|Publication number||US4680065 A|
|Application number||US 06/900,037|
|Publication date||Jul 14, 1987|
|Filing date||Aug 25, 1986|
|Priority date||Jan 10, 1984|
|Also published as||CA1238756A, CA1238756A1, DE3566065D1, EP0151512A1, EP0151512B1|
|Publication number||06900037, 900037, US 4680065 A, US 4680065A, US-A-4680065, US4680065 A, US4680065A|
|Inventors||Jan Vansant, Noel Overbergh, Valere Buekers, Amandus L. E. Pieck|
|Original Assignee||Raychem Corporation|
|Export Citation||BiBTeX, EndNote, RefMan|
|Patent Citations (12), Referenced by (10), Classifications (24), Legal Events (4)|
|External Links: USPTO, USPTO Assignment, Espacenet|
This application is a division of Ser. No. 689,622, filed Jan. 8, 1985 now U.S. Pat. No. 4,641,009.
this invention relates to a technique for forming or maintaining a branch-off between substrates such as supply lines.
Such substrates may be encapsulated by an article such as a sleeve in order to seal them against the environment, and where the diverging substrates leave the sleeve a clip may be installed to bring together opposing edge portions of the sleeve to form an individual conduit for each substrate. A branch-off clip for carrying out this function is disclosed in UK patent No. 1604981 which claims a method of forming a branch-off seal between a heat-shrinkable sleeve and at least two substrates, which comprises the steps of:
(a) positioning a clip having at least two elongate legs on the heat-shrinkable sleeve at an open end thereof, with at least two of said legs being positioned externally of the sleeve, so as to form at least two terminal conduits;
(b) positioning the substrates within the conduits; and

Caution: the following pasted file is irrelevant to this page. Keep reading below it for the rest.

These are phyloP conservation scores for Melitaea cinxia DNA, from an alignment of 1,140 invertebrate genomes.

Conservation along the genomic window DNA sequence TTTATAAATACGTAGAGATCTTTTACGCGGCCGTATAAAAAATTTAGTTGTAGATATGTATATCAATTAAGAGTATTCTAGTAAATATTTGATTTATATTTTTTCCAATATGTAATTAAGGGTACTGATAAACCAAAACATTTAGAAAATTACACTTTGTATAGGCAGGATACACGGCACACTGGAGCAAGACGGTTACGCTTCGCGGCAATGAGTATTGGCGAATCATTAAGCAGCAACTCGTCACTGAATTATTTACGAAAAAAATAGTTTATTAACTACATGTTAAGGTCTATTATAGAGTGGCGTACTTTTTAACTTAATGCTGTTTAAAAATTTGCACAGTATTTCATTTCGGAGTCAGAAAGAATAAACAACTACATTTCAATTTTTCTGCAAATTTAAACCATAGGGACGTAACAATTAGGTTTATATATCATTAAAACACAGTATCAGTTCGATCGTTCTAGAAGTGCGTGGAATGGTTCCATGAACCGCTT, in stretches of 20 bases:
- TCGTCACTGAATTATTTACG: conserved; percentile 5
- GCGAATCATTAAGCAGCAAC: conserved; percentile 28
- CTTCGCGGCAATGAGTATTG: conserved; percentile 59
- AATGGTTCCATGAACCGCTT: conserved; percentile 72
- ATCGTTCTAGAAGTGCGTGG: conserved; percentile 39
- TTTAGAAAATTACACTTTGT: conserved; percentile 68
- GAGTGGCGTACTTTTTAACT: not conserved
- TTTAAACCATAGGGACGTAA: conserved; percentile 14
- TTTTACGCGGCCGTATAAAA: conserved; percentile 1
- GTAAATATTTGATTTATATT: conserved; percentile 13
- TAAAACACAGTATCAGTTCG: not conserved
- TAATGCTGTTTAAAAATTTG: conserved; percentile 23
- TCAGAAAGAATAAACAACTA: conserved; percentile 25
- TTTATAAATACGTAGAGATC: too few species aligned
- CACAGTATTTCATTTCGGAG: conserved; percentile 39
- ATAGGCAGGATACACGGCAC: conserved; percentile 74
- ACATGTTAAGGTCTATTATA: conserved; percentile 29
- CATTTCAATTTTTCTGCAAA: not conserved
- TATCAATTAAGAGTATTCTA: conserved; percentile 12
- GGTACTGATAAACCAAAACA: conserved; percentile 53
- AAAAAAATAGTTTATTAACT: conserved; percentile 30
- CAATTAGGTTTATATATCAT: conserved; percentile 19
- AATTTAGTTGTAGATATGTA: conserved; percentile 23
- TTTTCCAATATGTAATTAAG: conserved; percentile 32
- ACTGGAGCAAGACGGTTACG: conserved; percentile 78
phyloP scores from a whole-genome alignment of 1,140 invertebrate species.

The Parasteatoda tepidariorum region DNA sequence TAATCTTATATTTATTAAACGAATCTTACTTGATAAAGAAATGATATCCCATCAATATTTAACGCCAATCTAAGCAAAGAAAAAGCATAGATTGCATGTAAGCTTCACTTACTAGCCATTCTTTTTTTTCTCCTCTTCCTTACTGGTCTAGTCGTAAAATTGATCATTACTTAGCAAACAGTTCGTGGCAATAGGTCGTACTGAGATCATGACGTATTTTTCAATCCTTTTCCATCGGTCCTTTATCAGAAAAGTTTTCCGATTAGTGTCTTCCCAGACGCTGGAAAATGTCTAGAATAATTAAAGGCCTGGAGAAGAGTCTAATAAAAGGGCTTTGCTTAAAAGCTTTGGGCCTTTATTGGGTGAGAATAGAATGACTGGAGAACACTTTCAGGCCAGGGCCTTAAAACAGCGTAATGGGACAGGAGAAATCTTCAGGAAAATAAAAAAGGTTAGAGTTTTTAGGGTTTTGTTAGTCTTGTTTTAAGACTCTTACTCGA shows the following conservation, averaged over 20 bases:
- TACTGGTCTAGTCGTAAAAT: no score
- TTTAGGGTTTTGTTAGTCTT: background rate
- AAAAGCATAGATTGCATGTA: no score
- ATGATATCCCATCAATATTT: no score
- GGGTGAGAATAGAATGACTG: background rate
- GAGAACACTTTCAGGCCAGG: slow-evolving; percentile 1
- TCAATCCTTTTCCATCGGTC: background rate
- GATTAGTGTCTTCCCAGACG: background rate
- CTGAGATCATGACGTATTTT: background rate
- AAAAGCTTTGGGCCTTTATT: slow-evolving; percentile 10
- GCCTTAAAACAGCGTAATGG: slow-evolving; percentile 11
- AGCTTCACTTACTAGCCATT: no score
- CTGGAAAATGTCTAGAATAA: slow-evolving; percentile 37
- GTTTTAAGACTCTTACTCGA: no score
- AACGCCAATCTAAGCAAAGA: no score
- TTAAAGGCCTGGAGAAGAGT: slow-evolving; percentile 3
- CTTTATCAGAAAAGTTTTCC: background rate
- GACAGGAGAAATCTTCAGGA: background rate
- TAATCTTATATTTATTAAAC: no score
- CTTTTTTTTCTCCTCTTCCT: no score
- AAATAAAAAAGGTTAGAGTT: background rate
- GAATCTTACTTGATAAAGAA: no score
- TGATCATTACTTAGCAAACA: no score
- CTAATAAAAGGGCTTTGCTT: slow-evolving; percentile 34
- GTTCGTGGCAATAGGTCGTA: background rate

(c) applying heat so as to effect shrinkage and to form the desired seal.
A preferred form of clip is a three-legged clip having an inner leg comprising a heat-activatable sealing material. The clip is positioned with the outer legs outside the sleeve and the inner leg inside the sleeve and between the diverging substrates. The inner leg thus serves to deliver sealing material to the position between the substrates where it is desired. Heat is conducted from the outer legs or bridge part of the clip to the sealing material, thereby activating it.
Whilst this design of clip allows excellent sealing to be obtained, severe temperature-pressure cycling tests being passable, and requires a minimum inventory for a wide range of substrate sizes and branch-out configurations, some craft sensitivity may remain under adverse conditions. In particular, with large cable sizes or branch-offs involving many cables or where uniform application of heat is impossible, some difficulty may be experienced in supplying sufficient heat to activate fully the sealing material in the branch-off region. In general this will not be a problem (one simply continues heating for a short time after the installation appears to be complete), but with poor quality cables, damage to the cable jackets is possible.